Answer 4: I applaud you and your desire to arm your sons with the gift of medical knowledge! You certainly have taken many steps to reduce your own cancer risks with the genetic information you received and I imagine you would like your sons to know it, too. One of the best ways to begin the conversation is to share your results with them. Talk with them about a meeting called genetic counseling. Genetic counselors are trained healthcare providers who will discuss options with your sons and help to coordinate their testing, should they choose to proceed with the testing. Genetic counselors are located all over the country and world. You can find a local genetic counselor by visiting If you or your sons have specific questions before they meet with the genetic counselor, Sharsheret is glad to be a resource to you and your family. Sharsheret offers Family Genetics Conference Calls, which offers a guided conversation between you and your family members, facilitated by Sharsheret’s genetic counselor to discuss your family’s BRCA genetics risk. You can schedule a call by contacting Sharsheret at 866.474.2774.

Question 5: I’m a 41 year old mom and wife to an amazing husband. I was diagnosed with breast cancer in April. As part of my diagnosis and treatment, I met with a genetic counselor and had genetic testing. I came back with positive for CHEK2. The original treatment plan had been to do 6 weeks of radiation. However, doing some research on my own, I’m pretty nervous about doing radiation, due to this gene. I’m curious if you have an opinion? Luckily, we saw the radiology oncologist this week and she agreed, and she intends to do more research before we proceed, too.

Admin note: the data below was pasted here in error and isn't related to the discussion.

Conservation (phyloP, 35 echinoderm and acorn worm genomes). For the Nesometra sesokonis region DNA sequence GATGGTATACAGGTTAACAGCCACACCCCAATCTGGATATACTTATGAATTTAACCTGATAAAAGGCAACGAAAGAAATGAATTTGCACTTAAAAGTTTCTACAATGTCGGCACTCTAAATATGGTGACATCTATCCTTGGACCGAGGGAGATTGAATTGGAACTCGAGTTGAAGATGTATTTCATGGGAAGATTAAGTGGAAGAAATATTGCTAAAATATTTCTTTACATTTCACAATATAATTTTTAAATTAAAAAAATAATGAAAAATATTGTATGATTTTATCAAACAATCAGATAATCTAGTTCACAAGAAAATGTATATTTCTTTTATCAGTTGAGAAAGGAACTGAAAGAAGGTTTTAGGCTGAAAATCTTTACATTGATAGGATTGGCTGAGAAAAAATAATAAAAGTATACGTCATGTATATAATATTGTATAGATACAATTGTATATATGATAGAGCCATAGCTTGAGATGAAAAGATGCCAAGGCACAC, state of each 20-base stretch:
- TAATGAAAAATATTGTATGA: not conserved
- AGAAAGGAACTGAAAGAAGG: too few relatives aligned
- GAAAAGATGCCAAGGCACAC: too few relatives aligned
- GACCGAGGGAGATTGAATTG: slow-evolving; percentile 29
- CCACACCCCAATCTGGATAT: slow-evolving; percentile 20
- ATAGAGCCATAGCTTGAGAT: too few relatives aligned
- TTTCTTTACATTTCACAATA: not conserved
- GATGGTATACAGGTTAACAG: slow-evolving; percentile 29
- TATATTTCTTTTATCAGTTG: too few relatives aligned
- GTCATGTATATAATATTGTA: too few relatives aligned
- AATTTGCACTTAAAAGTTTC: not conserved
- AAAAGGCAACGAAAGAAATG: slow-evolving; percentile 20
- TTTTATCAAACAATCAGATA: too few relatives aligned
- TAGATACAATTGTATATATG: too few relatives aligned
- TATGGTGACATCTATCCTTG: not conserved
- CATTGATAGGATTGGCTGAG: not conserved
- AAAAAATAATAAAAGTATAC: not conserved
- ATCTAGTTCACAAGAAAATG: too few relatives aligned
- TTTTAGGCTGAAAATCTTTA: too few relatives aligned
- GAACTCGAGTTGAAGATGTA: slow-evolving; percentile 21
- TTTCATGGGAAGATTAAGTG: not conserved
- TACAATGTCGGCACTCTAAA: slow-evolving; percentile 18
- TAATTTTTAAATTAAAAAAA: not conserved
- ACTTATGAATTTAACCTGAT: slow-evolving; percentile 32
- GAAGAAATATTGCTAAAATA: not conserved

Answer 5: Thank you for sharing your story with me. I am so glad you have spoken with your genetic counselor and are arming yourself with as much knowledge as you can before making decisions. I cannot speak to your specific case and whether or not radiation is the right treatment, as each case is different and is based on number of factors. I recommend you explore this further with your doctor and treatment team. It sounds like your oncologist would be open to this conversation since she intends to do more research, too!

To speak with a member of our support team and get connected with Sharsheret’s genetics program, click here.

This post originally appeared on February 1, 2016, here.

Why Your Family History Matters

Has your doctor ever asked you about medical conditions that other members of your family have had?  Your doctor is trying to understand your family’s medical history to establish your risk for developing any medical conditions that are hereditary, meaning that they run in your family.

Even though only 5-10% of cancers are hereditary, it is important to know if your family has a hereditary cancer, as you may benefit from increased or earlier screening, genetic counseling, or even genetic testing.

The American Society of Clinical Oncology (ASCO) has created this easy to use flow chart, to help you collect your family history and discuss it with your doctor.